Microcontrollers now extensively rely on encrypted communication via TLS and SSL to communicate over the internet. The hardware-based authentication and secure boot offer security that’s typically employed in OTA updates. The hardware-based security measures, encryption protocols, and serial interfaces will only increase in microcontroller-based applications.
Today’s vehicles are not just going electric but also electronic. The use of embedded electronics in the automotive industry has grown substantially in the past few years. Many electronic features, once unique selling points of premium cars, trucks, and SUVs, are now integrated as default in most models.
In modern vehicles, microcontrollers are expected to handle the electrical control unit operations, control fail-safe systems, and automotive fault-tolerant systems (that alert drivers of issues). There are also advanced and unique features in development that rely on microcontrollers, including advanced driver-assistance systems, infotainment systems, automatic climate control, parking sensors, and even autonomous driving.
As automobiles become more electronic, expect increased reliance on microcontrollers.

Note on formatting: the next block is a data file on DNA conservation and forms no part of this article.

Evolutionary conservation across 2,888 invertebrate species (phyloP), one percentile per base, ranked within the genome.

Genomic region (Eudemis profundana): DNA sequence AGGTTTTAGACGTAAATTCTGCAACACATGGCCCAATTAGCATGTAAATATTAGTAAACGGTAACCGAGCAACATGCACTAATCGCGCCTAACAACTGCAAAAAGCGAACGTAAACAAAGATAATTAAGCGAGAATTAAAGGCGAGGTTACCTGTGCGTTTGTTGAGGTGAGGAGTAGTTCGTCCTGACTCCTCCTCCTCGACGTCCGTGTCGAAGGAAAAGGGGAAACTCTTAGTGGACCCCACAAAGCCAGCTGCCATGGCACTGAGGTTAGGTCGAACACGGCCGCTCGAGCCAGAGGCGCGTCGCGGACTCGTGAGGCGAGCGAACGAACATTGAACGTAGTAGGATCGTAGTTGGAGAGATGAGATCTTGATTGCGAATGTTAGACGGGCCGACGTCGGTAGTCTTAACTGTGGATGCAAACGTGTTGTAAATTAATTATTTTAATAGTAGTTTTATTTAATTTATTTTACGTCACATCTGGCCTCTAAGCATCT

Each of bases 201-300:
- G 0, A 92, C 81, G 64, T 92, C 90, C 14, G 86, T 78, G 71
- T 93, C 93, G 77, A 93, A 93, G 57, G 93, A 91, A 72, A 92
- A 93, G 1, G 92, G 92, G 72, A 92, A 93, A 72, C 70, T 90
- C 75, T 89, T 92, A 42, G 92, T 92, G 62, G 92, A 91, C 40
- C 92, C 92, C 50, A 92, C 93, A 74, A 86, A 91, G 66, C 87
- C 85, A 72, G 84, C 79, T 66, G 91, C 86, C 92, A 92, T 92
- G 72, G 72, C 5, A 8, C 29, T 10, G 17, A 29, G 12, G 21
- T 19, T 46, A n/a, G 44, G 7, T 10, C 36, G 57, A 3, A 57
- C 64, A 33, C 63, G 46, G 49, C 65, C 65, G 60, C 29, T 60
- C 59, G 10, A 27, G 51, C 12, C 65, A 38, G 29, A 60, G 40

Biomedical devices have been a vital part of the healthcare industry. Microcontrollers are intelligent computers that often operate these devices.
In 2023 and beyond, biomedical equipment will be integrated with internet-based healthcare services and cloud-based AI. Microcontrollers will be expected to recognize vital healthcare data and share it with smart servers for analytics, remote monitoring, and emergency alerts.
Aside from patient monitoring and diagnosis, robotic surgery will also use microcontrollers.
In 2023 and beyond, we can expect microcontroller technology to grow to meet vertical-specific demands. IIot, AI, and ML will be the on-chip or on-board features enabling advancements in computing and automation.
The microcontrollers of the future will be network-ready, secure, and smart chips that regularly update and exchange data. The days of isolation and one-time programming for microcontrollers are long gone.